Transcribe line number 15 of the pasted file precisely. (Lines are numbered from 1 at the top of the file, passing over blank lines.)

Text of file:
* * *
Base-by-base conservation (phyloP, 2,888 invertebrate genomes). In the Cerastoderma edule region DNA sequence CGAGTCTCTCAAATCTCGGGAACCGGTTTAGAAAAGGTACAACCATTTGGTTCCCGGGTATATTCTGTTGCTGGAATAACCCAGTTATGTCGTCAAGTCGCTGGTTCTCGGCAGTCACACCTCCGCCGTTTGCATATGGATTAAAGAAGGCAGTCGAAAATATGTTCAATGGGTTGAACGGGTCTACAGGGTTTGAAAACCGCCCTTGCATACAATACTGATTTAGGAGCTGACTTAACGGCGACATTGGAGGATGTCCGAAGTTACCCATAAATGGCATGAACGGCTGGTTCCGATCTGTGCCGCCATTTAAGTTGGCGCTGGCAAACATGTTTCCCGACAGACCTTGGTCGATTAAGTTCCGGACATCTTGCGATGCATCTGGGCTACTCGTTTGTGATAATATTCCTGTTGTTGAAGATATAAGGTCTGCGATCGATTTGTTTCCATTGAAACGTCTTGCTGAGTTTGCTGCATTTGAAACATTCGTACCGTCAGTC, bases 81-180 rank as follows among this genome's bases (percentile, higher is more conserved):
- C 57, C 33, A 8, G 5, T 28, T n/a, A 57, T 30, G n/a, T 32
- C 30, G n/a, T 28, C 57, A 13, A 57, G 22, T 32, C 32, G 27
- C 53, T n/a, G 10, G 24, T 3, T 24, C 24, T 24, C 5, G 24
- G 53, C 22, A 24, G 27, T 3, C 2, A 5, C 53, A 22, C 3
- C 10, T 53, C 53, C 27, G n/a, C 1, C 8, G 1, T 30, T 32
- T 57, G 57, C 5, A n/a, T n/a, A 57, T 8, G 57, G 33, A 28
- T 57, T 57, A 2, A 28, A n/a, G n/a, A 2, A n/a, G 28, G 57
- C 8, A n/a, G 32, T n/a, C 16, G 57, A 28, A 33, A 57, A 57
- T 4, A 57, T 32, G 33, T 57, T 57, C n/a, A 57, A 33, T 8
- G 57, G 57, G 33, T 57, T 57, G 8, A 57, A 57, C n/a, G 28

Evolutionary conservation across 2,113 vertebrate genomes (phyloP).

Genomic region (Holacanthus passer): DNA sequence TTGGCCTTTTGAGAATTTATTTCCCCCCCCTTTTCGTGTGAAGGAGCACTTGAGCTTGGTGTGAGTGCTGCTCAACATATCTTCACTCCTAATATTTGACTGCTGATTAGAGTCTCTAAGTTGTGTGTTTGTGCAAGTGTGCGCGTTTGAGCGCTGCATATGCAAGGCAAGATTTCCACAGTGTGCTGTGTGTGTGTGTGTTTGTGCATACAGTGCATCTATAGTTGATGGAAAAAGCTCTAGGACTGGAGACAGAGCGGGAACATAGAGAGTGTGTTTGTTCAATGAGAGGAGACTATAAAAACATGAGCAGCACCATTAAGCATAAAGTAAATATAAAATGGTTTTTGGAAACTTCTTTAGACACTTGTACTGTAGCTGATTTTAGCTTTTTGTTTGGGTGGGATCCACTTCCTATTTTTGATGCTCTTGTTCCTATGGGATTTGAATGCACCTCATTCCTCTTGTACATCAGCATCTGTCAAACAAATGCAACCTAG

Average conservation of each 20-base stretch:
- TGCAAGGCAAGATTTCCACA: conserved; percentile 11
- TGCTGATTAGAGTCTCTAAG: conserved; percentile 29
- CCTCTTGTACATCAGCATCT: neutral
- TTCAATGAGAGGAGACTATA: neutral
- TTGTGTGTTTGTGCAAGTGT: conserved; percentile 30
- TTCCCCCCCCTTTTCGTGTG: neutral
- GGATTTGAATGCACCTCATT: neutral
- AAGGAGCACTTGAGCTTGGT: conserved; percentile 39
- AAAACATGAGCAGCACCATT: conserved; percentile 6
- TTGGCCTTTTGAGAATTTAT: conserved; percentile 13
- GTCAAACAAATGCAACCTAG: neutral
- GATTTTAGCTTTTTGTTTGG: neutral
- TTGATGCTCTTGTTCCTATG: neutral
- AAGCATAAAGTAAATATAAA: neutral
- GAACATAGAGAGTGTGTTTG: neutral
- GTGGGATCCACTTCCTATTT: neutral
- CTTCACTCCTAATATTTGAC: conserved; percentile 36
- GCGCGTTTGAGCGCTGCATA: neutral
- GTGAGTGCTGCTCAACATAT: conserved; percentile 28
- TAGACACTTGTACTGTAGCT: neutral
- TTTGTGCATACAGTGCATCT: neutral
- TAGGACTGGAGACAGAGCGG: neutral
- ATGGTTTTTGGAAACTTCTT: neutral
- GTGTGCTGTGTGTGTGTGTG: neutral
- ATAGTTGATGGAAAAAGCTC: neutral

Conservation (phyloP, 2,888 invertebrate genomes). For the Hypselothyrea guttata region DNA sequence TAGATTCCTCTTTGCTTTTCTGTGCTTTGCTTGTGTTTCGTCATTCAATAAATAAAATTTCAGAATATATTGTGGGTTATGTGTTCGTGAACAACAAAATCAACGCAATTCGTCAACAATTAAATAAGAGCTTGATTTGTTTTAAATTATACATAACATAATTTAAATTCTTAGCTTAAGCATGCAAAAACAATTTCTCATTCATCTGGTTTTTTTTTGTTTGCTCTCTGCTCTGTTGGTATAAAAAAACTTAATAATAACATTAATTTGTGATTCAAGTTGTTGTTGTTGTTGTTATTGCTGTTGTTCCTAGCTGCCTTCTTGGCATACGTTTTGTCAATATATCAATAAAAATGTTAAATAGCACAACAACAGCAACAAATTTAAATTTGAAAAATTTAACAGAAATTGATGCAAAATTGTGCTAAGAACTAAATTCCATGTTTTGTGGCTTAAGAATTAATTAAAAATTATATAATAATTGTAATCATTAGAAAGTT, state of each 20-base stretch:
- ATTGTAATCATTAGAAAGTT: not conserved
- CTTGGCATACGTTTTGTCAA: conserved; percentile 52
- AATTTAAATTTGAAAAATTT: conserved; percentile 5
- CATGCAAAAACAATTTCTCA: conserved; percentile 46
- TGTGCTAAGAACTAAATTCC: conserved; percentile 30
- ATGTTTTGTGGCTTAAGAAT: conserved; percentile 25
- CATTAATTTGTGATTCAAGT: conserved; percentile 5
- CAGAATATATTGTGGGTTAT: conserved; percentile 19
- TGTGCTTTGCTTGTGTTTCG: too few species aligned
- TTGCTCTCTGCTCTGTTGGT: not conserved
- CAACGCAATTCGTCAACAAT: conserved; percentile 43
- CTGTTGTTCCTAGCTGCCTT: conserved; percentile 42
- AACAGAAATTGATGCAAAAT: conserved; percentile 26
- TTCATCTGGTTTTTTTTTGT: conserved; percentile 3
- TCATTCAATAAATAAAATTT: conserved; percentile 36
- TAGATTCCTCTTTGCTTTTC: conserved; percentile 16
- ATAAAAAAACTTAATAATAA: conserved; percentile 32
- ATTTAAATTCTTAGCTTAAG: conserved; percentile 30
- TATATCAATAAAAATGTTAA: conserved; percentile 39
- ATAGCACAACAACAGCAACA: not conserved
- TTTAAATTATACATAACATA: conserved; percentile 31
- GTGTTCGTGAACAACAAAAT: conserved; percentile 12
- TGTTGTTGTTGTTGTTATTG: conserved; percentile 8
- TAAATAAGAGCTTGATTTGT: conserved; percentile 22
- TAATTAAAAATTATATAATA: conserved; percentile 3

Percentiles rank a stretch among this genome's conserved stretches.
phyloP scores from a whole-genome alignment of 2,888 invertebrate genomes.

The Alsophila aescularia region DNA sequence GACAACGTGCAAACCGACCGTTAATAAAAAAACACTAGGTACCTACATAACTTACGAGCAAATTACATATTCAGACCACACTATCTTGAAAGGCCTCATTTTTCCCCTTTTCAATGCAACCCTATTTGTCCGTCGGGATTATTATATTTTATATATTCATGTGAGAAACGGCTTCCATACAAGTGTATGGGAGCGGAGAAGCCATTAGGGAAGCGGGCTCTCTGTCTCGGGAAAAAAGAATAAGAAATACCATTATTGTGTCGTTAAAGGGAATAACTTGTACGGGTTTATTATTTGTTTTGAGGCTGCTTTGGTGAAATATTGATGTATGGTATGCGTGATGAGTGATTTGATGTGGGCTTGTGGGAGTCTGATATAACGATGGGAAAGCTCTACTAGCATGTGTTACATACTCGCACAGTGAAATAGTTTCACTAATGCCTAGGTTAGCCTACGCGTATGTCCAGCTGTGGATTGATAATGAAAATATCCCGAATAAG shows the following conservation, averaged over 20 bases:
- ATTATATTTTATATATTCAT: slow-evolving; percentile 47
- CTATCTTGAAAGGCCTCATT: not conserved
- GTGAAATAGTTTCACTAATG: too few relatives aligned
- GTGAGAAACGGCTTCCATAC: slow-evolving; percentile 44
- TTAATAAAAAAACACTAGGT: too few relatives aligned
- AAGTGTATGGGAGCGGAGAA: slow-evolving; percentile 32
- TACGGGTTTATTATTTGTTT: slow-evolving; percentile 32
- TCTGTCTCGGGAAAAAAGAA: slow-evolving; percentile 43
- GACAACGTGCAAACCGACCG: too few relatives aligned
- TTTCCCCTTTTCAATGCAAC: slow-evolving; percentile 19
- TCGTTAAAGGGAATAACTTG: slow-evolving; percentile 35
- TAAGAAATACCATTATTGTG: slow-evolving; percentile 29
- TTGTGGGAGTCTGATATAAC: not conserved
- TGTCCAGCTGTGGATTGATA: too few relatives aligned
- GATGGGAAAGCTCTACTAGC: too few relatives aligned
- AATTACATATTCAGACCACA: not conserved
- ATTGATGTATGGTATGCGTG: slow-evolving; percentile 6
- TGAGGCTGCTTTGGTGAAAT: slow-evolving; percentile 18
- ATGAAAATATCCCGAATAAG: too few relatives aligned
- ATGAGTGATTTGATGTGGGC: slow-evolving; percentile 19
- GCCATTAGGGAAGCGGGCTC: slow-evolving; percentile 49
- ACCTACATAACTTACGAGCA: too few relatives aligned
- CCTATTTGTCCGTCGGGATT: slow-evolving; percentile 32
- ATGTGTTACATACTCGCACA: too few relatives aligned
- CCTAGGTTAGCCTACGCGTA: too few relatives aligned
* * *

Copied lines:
- TGCAAGGCAAGATTTCCACA: conserved; percentile 11